In Donaldson Travel Inc. v. Murphy, the Ontario Court of Appeal recently upheld a lower court’s decision that a restrictive covenant in an employment contract was an unenforceable non-compete clause.
At issue in the original decision was an employee (Murphy) who resigned from Donaldson Travel Inc. (Donaldson Travel) in Cambridge and began working for a competing travel agency in Waterloo. At the time of her resignation, Murphy had worked at Donaldson Travel for approximately five years.
After her departure, Donaldson Travel sued Murphy, claiming $500,000 in damages for breach of the employment contract and $500,000 for “misappropriation of confidential information”. They also sought additional damages from Murphy’s new employer.
Donaldson Travel claimed, among other things, that Murphy and her new employer actively solicited their customers and that as a result, four former Donaldson Travel customers subsequently became customers of Murphy’s new employer.
In support of their position, Donaldson Travel relied on language in their employment agreement with Murphy which had stated:
[Murphy] agrees that in the event of termination or resignation that she will not solicit or accept business from any corporate accounts or customers that are serviced by [Donaldson], directly, or indirectly.
Restrictive Covenants: Non-Solicitation and Non-Compete Clauses
Many employers include non-solicitation and non-compete clauses (otherwise known as restrictive covenants) in their employment contracts to try and protect their business. In some circumstances, such clauses can restrict where departing employees can work, and can create limitations on the types of activities they can engage in after they leave. However, restrictive covenants can be difficult to enforce. Courts have to strike a balance between maintaining free and open competition in business, and interfering with an agreement between two knowledgeable parties (i.e- an employee and employer).
Non-solicitation agreements or clauses generally state that an employee cannot approach clients of their former employer or former colleagues after that employee’s departure from their workplace. Such clauses can be enforced by courts as long as they are clearly drafted and are reasonable.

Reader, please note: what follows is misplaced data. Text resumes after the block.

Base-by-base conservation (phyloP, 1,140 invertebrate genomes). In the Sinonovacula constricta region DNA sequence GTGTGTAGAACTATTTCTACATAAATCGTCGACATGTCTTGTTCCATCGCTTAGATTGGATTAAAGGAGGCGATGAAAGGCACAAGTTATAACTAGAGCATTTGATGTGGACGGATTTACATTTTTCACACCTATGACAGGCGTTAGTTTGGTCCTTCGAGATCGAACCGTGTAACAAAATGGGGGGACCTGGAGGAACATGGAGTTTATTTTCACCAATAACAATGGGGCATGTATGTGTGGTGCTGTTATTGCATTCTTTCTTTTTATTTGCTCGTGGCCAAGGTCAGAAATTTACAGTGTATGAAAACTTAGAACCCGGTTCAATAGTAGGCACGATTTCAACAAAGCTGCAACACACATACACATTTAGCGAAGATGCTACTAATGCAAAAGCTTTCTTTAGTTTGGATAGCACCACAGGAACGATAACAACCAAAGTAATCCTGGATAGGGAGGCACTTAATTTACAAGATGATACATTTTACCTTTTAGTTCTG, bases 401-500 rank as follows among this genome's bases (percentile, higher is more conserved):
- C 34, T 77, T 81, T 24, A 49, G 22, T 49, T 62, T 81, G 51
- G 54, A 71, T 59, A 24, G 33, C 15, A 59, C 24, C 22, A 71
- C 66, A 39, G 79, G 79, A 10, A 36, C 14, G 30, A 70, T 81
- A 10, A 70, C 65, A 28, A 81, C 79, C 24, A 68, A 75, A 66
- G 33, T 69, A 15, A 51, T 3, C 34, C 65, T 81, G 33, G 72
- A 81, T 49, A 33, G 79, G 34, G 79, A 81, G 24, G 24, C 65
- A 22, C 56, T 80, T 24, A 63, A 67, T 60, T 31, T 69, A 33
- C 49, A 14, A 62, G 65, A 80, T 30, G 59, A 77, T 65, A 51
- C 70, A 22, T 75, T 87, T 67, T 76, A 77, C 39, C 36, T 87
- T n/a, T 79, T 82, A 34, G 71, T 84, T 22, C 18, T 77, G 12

“Non-competes” (more formally known as non-competition clauses) generally state that employees cannot work for a business, or start a business that is similar to the business of an employer they have left. These clauses are very difficult to enforce. An employer who wants a non-compete clause to be upheld must convince a judge that such a restriction is absolutely necessary in order to protect their interests. Additionally, the language of the non-compete must be clear and reasonable in terms of:
- It’s geographic scope
- The length of time it is valid
- The type of activities that it limits
What Did This Mean for the Employee in this Case?
The original motion judge found that the term “accept business” was essentially a restriction on conducting business, which made this clause a non-compete clause, rather than a non-solicitation clause. Further, the language was unreasonable as it was overly broad and went beyond what was required to protect Donaldson Travel’s business. The claim against Murphy was dismissed. Donaldson Travel then appealed to the Court of Appeal.
The Court of Appeal ultimately agreed with the original motion judge that the restrictive covenant at issue was more like a restriction on competition, and therefore a non-compete, rather than a non-solicitation clause. It was more restrictive on Murphy than what would be necessary to protect Donaldson Travel’s business interests.
The Court of Appeal also agreed it that it was unenforceable for several reasons including the fact that:
- There was no geographic restriction on where Murphy could or could not work following her departure.
- There was no time limit on the restriction on her actions following her departure from Donaldson Travel.
- It extended the obligation not to solicit or accept business from all corporate accounts and customers of Donaldson Travel, rather than restricting this obligation to just those accounts and customers that Murphy had actually worked on/with, or even those accounts and customers that had been with Donaldson Travel during her five years there.
- It restricted Murphy from accepting business from any former or current Donaldson Travel clients without regard to the type of business involved, which could technically extend to business that was completely unrelated to travel.
The Court of Appeal further upheld the motion judge’s finding that Donaldson Travel’s claim that Murphy had disclosed confidential information had no merit. The motion judge had found that Murphy had only disclosed her own annual sales volumes. The Court of Appeal agreed.
If you have questions about the effect of a restrictive covenant or other language in your employment agreement contact employment lawyer Peter McSherry online or at 519-821-5465.